“In the coming days we will meet with the First Minister, Lord Advocate and Chief Constable.

“If there is no time limit on justice, then any officers, retired or not, suspected of criminality must be prosecuted and those in our criminal justice system who gave Packer his freedom should finally be held to account.”

Emma Caldwell's mother Margaret, with the family solicitor, outside the High Court in Glasgow after Iain Packer was found guilty of murder
Emma Caldwell’s mother Margaret, with the family solicitor, outside the High Court in Glasgow after Iain Packer was found guilty of murder (Andrew Milligan/PA)

Following Packer’s conviction, Police Scotland Assistant Chief Constable Bex Smith said: “Emma Caldwell, her family and many other victims were let down by policing in 2005. For that we are sorry.

“A significant number of women and girls who showed remarkable courage to speak up at that time also did not get the justice and support they needed and deserved from Strathclyde Police.”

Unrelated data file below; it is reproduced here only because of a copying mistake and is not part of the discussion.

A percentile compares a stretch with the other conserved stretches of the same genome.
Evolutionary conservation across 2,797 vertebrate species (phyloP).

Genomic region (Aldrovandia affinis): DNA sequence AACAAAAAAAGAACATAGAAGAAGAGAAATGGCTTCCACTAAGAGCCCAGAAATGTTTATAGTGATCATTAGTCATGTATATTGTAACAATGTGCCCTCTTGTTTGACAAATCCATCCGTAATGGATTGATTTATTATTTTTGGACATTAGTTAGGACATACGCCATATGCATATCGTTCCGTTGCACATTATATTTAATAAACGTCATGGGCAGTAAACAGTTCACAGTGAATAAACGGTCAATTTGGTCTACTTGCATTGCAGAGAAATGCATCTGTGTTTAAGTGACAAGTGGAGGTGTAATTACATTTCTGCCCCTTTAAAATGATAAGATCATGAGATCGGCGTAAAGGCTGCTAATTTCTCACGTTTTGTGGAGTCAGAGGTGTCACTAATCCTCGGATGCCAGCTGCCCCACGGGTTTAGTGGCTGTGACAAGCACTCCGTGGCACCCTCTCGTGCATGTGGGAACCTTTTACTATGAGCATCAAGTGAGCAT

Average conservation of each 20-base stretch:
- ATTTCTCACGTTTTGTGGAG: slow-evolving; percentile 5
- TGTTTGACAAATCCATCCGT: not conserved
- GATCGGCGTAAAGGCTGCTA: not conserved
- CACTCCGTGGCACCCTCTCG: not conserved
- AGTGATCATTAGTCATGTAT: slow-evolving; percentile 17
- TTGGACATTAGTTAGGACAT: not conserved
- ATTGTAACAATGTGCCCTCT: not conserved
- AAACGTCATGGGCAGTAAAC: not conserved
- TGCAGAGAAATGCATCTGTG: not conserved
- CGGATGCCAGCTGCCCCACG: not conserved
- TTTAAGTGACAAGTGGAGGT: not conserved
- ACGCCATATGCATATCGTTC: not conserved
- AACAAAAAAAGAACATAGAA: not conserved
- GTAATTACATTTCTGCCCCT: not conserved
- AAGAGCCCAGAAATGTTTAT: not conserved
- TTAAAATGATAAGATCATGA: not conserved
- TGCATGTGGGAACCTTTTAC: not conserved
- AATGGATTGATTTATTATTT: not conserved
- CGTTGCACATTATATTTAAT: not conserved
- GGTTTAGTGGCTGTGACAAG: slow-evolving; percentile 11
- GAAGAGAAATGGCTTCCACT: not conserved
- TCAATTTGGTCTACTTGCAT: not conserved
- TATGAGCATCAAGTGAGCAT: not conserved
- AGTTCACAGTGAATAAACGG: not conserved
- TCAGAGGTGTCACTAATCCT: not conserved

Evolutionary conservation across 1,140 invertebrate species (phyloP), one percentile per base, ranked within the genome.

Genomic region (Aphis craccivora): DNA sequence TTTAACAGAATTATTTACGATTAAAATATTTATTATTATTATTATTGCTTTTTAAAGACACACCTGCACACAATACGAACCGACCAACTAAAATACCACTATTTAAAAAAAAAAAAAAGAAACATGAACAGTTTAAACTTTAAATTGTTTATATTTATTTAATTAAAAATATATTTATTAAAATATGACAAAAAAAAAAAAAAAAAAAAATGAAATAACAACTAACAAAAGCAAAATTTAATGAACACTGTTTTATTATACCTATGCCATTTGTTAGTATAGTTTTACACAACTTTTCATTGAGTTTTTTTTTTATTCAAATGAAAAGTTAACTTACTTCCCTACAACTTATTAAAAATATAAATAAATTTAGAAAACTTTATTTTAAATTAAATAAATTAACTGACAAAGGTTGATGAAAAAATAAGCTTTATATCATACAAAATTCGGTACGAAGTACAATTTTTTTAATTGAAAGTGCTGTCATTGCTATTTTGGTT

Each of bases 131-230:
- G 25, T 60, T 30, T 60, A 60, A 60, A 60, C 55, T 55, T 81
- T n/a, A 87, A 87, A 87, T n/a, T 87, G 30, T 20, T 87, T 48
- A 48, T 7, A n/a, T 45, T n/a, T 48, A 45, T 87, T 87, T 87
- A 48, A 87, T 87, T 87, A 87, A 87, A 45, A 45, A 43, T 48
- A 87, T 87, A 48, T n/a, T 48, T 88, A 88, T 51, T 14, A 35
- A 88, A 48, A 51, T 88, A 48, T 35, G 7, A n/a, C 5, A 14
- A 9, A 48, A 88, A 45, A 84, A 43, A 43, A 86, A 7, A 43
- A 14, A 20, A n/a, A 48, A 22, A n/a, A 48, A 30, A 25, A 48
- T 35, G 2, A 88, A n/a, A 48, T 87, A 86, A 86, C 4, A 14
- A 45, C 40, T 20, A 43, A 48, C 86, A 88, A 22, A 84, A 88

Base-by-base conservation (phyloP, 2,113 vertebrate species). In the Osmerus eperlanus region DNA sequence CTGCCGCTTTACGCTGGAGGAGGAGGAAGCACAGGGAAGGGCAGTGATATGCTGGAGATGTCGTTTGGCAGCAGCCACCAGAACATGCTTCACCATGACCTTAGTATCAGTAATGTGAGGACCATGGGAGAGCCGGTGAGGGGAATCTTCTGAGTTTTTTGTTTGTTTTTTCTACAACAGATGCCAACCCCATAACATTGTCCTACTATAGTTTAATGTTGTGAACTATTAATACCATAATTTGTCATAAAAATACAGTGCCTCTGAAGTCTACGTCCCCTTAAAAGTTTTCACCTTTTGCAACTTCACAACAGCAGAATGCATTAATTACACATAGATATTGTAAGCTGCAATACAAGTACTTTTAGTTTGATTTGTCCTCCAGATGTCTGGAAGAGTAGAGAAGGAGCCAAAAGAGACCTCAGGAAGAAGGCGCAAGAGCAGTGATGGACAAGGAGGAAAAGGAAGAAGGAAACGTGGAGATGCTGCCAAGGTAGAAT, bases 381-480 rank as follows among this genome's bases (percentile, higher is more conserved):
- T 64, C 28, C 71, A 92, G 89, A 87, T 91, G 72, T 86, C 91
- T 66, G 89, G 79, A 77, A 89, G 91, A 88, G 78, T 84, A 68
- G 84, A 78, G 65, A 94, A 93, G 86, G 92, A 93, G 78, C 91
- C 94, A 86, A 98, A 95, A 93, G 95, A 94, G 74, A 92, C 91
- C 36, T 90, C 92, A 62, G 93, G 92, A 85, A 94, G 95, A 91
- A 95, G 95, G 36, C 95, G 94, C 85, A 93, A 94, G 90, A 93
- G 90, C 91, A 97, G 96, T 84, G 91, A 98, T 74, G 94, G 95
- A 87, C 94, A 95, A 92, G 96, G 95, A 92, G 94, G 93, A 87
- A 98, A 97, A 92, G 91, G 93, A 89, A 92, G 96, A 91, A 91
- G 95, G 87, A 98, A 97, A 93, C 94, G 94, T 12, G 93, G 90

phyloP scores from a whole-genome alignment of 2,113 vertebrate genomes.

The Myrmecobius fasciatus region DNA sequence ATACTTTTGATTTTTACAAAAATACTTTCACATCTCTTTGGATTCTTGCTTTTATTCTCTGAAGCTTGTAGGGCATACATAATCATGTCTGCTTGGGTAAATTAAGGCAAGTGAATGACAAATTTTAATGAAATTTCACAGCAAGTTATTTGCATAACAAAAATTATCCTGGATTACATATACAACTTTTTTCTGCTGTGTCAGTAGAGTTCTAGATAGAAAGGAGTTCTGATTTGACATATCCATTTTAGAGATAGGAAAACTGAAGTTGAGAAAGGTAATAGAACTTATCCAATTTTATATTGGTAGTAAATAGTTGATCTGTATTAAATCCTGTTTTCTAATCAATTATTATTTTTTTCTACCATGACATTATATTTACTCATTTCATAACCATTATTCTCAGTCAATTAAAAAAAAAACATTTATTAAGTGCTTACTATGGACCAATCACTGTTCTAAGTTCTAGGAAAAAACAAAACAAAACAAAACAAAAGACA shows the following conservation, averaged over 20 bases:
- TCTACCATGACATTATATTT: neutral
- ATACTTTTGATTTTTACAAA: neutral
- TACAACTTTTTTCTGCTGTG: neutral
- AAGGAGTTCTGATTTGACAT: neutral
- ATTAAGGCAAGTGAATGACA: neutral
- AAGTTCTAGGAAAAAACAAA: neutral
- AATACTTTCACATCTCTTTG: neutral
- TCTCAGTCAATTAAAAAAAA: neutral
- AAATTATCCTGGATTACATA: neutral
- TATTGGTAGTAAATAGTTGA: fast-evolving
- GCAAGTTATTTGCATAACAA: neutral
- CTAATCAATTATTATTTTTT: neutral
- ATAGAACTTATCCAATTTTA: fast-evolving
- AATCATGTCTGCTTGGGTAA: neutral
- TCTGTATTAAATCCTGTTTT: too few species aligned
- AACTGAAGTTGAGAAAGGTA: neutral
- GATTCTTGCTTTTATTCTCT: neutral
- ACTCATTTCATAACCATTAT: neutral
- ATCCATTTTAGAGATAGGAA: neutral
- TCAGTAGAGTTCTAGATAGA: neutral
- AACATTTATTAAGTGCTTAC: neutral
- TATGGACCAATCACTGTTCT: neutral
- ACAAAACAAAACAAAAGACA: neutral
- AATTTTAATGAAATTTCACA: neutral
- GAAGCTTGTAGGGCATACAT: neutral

She added: “Significant changes have been made in recent years to improve our organisational culture and our response, particularly in respect of investigative structures, victim care and processes to these types of crimes.”

Emma Caldwell
Emma Caldwell turned to drugs after a family bereavement and her habit led to sex work (family handout/PA)

The Crown Office carried out “a full independent investigation of all allegations of potential criminality involving police officers in the original investigation into the death of Emma Caldwell” but insufficient evidence of criminality was found.

Miss Caldwell, a sex worker at the time, vanished days after telling her mother about her hopes to kick a heroin addiction, which began following a family bereavement in her early 20s.

She came from a close-knit family and saw both parents twice a week and spoke to them daily, and was reported missing after she failed to respond to attempts by them to change a planned meeting.

A dog walker found Miss Caldwell’s body in woodland, with a “garotte” around her neck, on May 8, 2005.

Sentencing him, Judge Lord Beckett branded Packer’s crimes “pathological, selfish and criminal sexual desires”, and said he “looked for vulnerability and exploited it”, causing “extreme and enduring suffering for so many women and their families”.